Project Details - Ended
- Grant Number:R18 HS017102
- Funding Mechanism:
- AHRQ Funded Amount:$1,200,000
- Principal Investigator:
- Project Dates:9/1/2007 to 8/30/2011
- Care Setting:
- Medical Condition:
- Health Care Theme:
Managing medications can be complex and difficult in acute care, but is especially challenging for long-term management of older individuals with multiple chronic conditions. Health information technology (IT) may help to improve these processes, but limited progress has been made, especially in patients with multiple conditions who are managed by different clinicians using disparate information systems across many organizations. The purpose of this project was to investigate novel approaches to clinician decision-support applied to multidisciplinary-distributed medication management of people with chronic conditions. The project followed two approaches: 1) improving cognitive support for medication management by exploiting the semantics of clinical information; and 2) improving performance in multidisciplinary clinical work by developing software to facilitate collaboration.
The specific aims of the project were to:
- Enhance clinician cognitive performance in medication management tasks by exploiting the underlying semantics of medication lists to improve the organization and presentation of medication list information.
- Implement medication list management tools that are integrated into clinician-specific and task-specific workflows to support medication reconciliation at high-risk transitions as well as in ongoing ambulatory care.
- Increase the effectiveness of medication management activities of clinicians in multiple roles by improving their coordination and communication through the use of shared medication management tools.
- Employ evolving standards and architectures to link external, machine actionable, evidence-based clinical information in context-appropriate ways to support shared medication management by clinicians in ambulatory settings.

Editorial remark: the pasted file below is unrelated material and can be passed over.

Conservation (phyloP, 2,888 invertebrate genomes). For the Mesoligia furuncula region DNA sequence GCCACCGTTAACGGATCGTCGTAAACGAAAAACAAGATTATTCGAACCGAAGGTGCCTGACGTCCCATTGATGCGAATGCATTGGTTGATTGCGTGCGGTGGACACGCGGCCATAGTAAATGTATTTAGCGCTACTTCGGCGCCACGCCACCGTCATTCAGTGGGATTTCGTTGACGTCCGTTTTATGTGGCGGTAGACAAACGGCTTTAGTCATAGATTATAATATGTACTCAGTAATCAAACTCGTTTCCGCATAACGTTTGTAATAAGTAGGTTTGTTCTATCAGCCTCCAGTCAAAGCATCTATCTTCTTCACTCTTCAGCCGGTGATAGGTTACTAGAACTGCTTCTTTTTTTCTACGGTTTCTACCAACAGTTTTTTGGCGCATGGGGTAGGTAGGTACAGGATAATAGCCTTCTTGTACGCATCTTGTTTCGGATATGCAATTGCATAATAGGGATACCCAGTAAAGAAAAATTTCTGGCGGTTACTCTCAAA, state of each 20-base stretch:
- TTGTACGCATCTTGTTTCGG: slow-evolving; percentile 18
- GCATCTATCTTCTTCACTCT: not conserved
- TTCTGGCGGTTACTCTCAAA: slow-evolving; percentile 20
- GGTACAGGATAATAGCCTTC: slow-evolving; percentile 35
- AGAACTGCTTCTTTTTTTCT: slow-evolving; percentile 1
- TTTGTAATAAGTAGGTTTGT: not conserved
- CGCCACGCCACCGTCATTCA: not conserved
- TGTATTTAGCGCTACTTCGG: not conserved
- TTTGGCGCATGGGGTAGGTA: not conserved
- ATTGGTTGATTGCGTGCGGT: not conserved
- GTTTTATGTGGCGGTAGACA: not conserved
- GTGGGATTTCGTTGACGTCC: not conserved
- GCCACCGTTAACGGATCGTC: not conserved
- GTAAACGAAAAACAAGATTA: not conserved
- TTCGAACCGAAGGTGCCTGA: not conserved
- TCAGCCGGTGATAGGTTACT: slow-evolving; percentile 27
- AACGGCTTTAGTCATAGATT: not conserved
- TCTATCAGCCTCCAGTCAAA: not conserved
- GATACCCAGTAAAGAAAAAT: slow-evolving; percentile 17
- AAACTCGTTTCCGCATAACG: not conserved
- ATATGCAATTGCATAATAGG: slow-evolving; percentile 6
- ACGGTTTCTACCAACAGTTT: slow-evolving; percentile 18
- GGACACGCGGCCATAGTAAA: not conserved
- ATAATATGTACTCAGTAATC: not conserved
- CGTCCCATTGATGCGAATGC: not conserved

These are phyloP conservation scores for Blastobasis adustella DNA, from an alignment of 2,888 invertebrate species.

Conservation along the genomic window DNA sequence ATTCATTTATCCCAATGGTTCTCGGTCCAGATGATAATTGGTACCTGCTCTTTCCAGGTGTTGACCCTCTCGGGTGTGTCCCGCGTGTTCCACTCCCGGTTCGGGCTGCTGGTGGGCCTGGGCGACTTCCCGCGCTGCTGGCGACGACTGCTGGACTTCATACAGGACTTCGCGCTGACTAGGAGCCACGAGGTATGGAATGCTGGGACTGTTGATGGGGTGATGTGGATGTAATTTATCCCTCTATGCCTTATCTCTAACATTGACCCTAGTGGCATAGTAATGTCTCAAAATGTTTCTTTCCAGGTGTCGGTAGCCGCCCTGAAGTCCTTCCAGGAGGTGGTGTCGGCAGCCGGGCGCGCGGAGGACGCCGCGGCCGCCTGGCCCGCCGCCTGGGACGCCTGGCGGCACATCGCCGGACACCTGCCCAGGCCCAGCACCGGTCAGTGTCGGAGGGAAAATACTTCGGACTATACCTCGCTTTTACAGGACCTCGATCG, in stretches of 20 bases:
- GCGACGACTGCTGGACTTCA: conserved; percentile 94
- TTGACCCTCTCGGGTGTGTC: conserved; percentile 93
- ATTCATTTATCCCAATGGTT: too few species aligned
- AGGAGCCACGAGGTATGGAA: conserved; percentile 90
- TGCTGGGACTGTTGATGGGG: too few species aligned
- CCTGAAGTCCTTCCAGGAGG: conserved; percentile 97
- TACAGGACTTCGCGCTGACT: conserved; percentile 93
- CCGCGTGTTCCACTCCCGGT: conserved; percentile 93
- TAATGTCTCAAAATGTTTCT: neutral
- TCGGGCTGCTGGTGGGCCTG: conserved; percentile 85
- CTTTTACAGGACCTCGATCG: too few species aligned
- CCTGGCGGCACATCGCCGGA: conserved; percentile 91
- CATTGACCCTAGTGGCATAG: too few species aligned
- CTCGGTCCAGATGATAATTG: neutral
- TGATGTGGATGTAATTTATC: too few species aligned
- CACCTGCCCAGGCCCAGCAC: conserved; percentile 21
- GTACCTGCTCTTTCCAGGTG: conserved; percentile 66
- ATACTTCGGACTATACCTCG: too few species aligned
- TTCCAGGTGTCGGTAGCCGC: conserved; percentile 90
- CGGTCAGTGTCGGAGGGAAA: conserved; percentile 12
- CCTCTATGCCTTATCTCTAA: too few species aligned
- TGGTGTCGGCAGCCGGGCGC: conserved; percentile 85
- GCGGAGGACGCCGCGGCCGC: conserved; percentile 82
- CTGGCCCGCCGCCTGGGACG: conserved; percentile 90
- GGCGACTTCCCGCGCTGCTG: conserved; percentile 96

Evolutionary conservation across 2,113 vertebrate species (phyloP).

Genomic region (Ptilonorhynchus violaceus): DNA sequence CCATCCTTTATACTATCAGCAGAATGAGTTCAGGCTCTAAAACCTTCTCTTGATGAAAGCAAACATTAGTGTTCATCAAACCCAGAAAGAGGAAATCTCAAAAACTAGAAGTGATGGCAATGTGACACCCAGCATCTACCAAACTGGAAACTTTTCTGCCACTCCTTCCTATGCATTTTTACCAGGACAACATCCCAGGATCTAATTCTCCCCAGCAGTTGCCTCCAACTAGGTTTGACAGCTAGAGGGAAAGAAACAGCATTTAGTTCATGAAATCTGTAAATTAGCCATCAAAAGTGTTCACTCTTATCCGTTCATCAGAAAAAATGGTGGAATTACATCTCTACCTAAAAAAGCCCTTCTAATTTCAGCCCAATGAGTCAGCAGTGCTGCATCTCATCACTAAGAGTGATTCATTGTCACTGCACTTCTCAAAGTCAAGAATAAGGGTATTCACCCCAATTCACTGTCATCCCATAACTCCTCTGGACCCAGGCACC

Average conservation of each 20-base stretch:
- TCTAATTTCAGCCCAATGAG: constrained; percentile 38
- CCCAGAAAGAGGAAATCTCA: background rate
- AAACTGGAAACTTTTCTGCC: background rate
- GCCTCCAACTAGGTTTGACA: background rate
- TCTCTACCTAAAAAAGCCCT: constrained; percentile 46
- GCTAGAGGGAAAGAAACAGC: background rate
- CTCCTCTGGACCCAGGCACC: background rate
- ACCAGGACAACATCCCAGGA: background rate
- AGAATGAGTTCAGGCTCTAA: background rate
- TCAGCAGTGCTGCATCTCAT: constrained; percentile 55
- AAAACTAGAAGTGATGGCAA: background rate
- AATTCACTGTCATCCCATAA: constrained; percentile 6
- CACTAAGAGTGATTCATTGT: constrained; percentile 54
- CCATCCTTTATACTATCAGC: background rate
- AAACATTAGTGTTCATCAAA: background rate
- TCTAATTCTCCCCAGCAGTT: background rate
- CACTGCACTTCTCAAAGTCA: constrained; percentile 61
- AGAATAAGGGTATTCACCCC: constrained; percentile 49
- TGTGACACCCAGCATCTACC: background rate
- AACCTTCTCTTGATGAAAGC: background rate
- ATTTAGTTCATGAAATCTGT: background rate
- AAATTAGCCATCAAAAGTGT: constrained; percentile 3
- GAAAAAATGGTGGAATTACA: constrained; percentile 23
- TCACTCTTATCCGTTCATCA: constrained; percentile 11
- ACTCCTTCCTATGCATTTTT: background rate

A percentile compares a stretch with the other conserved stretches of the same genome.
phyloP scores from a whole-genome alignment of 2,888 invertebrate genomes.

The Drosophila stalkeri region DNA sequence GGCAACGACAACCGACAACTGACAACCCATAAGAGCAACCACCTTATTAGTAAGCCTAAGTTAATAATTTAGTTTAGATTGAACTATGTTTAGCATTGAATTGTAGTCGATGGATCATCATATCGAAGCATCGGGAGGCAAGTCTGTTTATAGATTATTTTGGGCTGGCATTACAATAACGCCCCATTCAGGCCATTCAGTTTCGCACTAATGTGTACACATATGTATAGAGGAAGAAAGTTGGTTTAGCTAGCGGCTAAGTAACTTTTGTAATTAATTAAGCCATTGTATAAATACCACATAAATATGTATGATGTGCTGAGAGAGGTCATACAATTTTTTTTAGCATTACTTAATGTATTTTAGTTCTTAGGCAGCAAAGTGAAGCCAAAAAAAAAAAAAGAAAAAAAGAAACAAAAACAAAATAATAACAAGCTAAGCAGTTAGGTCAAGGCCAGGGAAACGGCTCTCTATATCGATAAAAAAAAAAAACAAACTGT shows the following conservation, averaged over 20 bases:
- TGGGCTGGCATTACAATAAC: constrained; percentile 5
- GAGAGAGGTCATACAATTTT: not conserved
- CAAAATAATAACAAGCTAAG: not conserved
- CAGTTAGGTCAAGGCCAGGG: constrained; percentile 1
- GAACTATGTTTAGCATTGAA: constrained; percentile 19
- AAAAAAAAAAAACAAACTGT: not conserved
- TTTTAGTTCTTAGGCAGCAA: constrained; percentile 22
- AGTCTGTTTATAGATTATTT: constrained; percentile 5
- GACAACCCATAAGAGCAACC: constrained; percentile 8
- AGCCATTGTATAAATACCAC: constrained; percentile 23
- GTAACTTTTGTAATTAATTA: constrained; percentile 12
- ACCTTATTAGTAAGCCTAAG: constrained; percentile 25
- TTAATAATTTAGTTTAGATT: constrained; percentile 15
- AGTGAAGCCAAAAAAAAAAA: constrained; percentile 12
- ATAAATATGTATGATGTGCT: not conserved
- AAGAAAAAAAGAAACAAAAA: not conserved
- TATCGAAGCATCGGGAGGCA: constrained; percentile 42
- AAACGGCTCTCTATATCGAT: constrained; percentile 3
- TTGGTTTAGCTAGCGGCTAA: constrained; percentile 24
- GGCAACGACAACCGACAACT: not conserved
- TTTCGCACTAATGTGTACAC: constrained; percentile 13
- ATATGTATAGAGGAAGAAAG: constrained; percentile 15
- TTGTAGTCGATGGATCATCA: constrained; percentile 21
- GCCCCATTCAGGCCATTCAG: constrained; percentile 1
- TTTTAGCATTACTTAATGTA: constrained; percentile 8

Initially, the team: 1) examined medication information in health IT systems, finding great variation in the arrangement and representations of medications among systems; 2) used card sort procedures to reveal that nurses, doctors, and pharmacists organized medications differently depending on task and profession; and 3) used a simulated copying task to find that the order of medications in a list affected recall for novices but not for experienced physicians, and that experienced physicians had greater recall of medications, formed more sophisticated mental models of patients, and spontaneously rearranged medications when copying a list, suggesting that sense-making accompanies even a simple copying task.
The team then observed and interviewed nurses, pharmacists, and physicians performing medication review tasks. The team found that medication management in long-term care was a distributed and multidisciplinary process. Clinicians often seek both simple correspondence (“reconciliation”) of items between lists, but also a coherent model of the patient and their care from other data such as diagnoses, comorbidities, laboratory data, and biomedical knowledge. The overall process was seen to be distributed, dynamic, collaborative, and continuous, involving multiple clinicians performing complementary tasks in different settings.
The team used a record locator service/record exchange service model to develop a proof-of-concept system, SyncRx. This system was meant to synchronize medication information in multiple lists maintained by different organizations as medications are asynchronously started, stopped, or changed by doctors, pharmacists, nurses, or others using non-interoperating task-specific applications. The next step in this research will be to test this prototype for usability with clinicians as they interact with the system.
Finally, the team developed a prototype that demonstrated the feasibility of independent Web-based decision-support services interacting in a service-oriented architecture over a network, including applications to parse medication information, identify and encode medications using existing standards, and enhance this information with Web-based medical knowledge sources.